Building safety rules ignored as workers are exposed to asbestos


There is no excuse for anyone – particularly those involved in construction safety issues – to be unaware of the potentially deadly risks of asbestos, over 30 years since its use in new buildings was banned. Yet sadly, too many cases still come to light where renovation and demolition work goes on which does not safely take this material into account, and which puts workers or the public at risk. This is a bad example of such dangerous behaviour, which took place recently (in January 2013).

Somer Community Housing Trust owned a residential building in New King Street, Bath.

They hired Geoff Thomas and Son to replace a basement ceiling in the property. Two employees of the contractor were instructed to remove the old ceiling structure, which they did by using hand tools and by using their hands.

No decontamination measures

However, this ceiling was constructed of asbestos insulation board, which could be highly dangerous. It was only after the firm realised what it was that they stopped the men from working on it. They then compounded the problem – instead of sending them to clean themselves of any contamination on their skin, tools and clothing, the firm instructed them to carry on with other tasks without a break.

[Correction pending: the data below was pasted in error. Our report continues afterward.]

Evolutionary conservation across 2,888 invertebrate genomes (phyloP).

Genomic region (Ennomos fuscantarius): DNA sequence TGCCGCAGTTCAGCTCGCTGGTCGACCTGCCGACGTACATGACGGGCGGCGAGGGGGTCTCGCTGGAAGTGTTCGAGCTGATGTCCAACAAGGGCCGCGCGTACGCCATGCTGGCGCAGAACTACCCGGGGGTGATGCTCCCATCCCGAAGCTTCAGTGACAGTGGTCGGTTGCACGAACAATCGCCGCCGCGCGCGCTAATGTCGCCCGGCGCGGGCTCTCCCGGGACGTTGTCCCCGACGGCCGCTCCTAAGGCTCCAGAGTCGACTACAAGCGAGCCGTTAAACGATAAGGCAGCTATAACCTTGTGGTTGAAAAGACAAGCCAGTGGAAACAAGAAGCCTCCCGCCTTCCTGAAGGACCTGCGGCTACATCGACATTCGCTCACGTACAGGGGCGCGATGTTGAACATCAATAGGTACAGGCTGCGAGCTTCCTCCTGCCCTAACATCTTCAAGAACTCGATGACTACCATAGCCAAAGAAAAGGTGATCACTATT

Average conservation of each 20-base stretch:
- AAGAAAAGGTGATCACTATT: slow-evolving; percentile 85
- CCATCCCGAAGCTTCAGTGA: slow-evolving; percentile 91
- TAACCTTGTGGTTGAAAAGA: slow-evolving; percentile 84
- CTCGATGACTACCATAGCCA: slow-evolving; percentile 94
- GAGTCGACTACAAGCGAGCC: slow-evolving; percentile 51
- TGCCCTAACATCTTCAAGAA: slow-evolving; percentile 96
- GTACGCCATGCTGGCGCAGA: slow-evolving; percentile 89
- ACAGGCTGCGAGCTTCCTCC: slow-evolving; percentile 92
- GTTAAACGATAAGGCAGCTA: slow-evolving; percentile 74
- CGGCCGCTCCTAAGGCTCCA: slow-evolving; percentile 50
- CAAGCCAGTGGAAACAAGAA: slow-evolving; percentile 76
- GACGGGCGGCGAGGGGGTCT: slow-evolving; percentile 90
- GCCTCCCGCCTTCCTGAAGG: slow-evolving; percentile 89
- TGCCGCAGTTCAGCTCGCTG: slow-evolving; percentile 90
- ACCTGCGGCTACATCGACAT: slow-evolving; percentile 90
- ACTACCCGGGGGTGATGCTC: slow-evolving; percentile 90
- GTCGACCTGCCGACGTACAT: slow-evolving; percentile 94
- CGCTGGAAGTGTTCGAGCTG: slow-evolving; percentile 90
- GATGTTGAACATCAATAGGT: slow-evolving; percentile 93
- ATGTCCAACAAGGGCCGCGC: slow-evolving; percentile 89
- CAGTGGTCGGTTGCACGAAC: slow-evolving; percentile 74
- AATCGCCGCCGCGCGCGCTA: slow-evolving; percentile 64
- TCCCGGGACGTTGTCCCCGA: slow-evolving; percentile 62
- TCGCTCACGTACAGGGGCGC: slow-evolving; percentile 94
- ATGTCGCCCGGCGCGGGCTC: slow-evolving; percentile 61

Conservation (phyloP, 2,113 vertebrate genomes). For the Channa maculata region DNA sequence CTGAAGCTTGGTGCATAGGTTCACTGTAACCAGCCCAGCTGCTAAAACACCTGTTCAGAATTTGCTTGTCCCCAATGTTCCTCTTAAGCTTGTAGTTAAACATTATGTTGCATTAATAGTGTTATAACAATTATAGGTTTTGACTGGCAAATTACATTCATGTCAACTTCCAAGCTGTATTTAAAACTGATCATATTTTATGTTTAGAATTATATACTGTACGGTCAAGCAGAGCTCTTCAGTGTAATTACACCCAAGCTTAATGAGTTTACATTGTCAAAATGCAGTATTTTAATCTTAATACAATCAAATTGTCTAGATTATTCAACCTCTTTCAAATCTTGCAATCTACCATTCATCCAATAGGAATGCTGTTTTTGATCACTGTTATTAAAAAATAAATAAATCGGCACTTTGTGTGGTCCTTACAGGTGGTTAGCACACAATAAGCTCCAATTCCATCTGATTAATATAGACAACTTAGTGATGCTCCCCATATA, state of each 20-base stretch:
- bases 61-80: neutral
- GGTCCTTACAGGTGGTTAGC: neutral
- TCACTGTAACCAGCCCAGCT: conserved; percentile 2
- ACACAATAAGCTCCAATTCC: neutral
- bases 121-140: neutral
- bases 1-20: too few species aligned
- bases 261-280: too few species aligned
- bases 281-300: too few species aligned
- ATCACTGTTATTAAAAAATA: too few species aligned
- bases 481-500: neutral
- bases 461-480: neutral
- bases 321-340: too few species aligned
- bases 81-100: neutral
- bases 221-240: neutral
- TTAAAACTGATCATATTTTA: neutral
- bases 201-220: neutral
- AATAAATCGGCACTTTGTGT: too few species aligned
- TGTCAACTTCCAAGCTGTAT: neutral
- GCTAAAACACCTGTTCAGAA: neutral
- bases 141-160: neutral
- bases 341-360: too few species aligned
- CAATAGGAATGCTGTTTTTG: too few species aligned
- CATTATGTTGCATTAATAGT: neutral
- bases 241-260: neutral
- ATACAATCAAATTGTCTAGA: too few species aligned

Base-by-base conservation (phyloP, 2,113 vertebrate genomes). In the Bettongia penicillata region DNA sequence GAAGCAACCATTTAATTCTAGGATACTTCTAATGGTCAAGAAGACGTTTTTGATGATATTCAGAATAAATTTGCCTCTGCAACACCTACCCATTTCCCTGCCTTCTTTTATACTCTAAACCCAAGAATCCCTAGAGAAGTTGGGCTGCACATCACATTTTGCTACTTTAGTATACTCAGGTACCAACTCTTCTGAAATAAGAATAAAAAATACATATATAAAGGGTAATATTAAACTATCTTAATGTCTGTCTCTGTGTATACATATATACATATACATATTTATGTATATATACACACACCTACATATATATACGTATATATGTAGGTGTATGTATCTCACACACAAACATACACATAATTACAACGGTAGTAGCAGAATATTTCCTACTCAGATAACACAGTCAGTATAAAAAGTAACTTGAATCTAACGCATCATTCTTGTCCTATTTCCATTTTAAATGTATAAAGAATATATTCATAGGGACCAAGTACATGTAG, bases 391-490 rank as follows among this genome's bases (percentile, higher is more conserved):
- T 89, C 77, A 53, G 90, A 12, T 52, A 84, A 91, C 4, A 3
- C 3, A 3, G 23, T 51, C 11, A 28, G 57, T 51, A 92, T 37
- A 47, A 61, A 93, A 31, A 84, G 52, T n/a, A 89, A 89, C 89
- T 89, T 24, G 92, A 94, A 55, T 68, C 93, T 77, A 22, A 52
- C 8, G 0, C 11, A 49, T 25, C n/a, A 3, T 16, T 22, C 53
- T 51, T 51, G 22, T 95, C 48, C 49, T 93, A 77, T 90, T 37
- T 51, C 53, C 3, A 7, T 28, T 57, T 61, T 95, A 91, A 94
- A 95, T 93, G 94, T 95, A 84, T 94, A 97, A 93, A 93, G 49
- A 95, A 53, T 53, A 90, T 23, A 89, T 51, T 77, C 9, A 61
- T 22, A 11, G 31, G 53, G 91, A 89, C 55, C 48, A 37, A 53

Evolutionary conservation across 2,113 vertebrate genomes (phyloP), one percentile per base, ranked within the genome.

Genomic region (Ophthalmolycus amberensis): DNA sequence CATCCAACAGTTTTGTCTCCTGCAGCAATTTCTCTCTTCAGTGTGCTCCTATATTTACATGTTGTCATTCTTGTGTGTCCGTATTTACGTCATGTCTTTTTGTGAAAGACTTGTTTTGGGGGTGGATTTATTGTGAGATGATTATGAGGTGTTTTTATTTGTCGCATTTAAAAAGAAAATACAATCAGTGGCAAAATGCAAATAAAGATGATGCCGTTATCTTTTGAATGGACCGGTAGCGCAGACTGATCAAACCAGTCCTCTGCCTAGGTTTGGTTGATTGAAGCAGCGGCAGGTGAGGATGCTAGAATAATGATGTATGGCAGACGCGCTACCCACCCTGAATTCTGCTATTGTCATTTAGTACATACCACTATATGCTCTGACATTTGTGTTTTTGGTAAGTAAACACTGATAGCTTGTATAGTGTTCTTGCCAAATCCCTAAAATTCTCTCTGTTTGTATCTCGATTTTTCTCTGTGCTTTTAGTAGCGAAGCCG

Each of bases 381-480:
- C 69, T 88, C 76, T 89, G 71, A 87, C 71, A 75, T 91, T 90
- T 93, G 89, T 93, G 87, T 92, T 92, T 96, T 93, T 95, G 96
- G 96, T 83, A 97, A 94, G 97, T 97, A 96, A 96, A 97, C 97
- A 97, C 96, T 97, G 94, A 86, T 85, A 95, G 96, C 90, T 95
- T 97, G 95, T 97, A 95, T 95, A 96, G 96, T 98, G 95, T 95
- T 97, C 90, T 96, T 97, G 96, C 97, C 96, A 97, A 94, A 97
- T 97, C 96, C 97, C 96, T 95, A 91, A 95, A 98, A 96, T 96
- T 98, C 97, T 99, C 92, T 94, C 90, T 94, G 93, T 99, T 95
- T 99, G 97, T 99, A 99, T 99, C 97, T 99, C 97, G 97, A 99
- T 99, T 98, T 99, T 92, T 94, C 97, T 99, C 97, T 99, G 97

The specific problems were:

  1. Geoff Thomas and Son Ltd was not licensed to work with asbestos
  2. It did not advise the HSE (as required by the regulations) before beginning work
  3. No survey was carried out to identify the presence of asbestos
  4. There were no plans drawn up for the handling of the material
  5. Workers were needlessly exposed to risk
  6. The men did not clean up and could have brought contamination home with them
  7. The breaking of the old ceiling could have spread the risk, contrary to the 2012 Regulatons

Inevitably the firm was fined, at Bath Magistrates: the wider question is how the lesson can be learned by others, and the needless risks avoided.  Nearly every renovation project is a potential asbestos risk, so widespread was the use of asbestos in buildings pre-1980.

There is no shortage of advice on this topic. Those who want a primer should visit

The simple imperative for general contractors is never to remove asbestos – it is required that a licensed contractor be engaged to do it. Do not be tempted to cut corners and hope for the best – it very bad practice, and neither workers or the courts will accept it.

Asbestos awareness training is also necessary for workers, and this can be carried out by McCormack Benson Health & Safety: the specialist building safety consultancy firm will also advise contractors on how to proceed to get the job done in an efficient way, while protecting workers and building users; and while keeping the firm’s principals out of court.